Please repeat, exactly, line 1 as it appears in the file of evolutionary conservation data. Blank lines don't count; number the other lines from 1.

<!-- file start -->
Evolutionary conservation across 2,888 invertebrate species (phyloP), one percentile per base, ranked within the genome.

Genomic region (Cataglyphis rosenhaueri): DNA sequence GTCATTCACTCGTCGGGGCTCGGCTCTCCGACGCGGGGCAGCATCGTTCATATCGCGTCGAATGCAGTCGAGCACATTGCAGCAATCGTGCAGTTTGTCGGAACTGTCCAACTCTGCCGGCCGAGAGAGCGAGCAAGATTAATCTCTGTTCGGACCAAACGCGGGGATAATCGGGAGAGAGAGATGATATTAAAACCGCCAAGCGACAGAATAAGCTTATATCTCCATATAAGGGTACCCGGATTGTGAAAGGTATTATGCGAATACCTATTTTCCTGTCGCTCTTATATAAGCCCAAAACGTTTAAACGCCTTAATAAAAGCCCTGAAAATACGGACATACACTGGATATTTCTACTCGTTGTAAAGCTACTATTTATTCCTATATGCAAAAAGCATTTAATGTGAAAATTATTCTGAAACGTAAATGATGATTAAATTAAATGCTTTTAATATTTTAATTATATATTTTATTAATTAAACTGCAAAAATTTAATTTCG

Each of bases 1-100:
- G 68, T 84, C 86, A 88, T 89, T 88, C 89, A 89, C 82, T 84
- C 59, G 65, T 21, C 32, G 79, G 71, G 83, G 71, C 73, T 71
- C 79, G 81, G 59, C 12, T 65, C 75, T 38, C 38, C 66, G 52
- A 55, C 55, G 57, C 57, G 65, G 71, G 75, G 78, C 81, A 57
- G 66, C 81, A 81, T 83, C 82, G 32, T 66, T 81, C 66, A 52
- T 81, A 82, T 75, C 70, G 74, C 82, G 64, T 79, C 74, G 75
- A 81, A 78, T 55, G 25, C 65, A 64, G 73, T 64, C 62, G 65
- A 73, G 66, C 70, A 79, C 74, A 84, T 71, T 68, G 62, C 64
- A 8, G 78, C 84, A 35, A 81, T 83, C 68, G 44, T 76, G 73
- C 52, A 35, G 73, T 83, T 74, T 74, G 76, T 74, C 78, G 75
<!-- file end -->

Evolutionary conservation across 2,888 invertebrate species (phyloP), one percentile per base, ranked within the genome.